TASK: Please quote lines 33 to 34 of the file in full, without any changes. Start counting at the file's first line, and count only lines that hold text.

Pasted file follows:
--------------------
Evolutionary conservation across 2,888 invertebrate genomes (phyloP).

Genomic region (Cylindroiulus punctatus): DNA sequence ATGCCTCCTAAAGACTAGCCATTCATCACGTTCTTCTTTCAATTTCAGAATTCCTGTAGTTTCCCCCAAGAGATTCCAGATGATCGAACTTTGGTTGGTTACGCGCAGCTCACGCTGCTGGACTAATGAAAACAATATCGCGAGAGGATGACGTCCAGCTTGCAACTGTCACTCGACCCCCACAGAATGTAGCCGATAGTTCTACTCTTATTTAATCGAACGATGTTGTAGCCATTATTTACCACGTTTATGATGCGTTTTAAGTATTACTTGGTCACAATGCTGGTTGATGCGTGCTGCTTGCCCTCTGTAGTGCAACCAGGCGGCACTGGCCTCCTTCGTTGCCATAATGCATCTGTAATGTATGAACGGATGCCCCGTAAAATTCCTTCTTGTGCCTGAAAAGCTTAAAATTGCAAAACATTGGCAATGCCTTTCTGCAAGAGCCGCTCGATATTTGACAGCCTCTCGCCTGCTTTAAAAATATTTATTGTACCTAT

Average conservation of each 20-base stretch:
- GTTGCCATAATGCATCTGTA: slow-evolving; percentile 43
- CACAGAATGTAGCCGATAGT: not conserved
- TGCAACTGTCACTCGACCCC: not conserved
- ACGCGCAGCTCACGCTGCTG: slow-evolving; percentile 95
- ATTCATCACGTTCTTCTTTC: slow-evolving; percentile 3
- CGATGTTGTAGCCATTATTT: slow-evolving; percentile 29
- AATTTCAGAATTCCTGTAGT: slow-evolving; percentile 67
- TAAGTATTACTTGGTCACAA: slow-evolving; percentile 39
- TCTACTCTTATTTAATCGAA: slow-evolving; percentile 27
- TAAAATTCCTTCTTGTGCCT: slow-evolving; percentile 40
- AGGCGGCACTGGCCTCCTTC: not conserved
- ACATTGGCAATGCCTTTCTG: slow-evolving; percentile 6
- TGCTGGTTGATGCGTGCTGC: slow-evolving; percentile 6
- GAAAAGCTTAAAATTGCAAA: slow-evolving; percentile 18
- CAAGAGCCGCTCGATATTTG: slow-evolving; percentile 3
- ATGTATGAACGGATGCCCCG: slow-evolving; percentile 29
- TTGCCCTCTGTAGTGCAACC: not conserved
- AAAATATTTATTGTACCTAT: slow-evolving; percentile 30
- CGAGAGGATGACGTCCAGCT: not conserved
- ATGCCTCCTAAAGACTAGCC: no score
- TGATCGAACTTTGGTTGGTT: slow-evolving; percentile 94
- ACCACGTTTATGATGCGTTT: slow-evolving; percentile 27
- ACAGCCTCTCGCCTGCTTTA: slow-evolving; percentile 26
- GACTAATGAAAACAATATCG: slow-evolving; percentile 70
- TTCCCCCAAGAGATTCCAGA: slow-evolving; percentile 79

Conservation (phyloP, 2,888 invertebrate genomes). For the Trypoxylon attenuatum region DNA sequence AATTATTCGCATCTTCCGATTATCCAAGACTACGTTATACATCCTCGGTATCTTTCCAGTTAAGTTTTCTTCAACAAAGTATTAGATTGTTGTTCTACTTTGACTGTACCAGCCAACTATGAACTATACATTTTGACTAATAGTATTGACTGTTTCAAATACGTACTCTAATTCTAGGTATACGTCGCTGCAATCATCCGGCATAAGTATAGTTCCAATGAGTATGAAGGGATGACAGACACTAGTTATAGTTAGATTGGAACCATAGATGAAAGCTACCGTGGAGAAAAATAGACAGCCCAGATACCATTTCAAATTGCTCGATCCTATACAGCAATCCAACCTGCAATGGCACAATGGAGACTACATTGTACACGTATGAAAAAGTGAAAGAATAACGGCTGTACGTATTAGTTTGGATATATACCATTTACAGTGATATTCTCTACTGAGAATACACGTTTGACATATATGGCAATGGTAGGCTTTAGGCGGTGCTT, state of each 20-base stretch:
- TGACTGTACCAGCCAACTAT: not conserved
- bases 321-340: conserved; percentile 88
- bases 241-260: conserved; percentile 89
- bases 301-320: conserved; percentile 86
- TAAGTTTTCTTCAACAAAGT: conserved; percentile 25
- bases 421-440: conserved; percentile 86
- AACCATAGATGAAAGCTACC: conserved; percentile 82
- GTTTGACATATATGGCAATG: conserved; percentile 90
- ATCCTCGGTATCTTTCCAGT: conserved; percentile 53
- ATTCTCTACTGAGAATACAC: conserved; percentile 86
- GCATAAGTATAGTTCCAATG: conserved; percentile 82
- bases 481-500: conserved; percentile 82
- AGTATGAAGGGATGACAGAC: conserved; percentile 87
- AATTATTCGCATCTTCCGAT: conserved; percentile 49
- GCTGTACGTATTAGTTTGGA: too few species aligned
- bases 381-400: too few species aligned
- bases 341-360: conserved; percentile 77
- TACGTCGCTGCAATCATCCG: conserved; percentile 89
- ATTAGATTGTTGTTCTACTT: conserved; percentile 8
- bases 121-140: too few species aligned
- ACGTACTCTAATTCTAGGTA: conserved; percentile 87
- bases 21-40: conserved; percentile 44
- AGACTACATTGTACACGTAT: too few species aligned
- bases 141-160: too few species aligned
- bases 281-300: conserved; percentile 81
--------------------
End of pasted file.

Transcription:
- bases 301-320: conserved; percentile 86
- TAAGTTTTCTTCAACAAAGT: conserved; percentile 25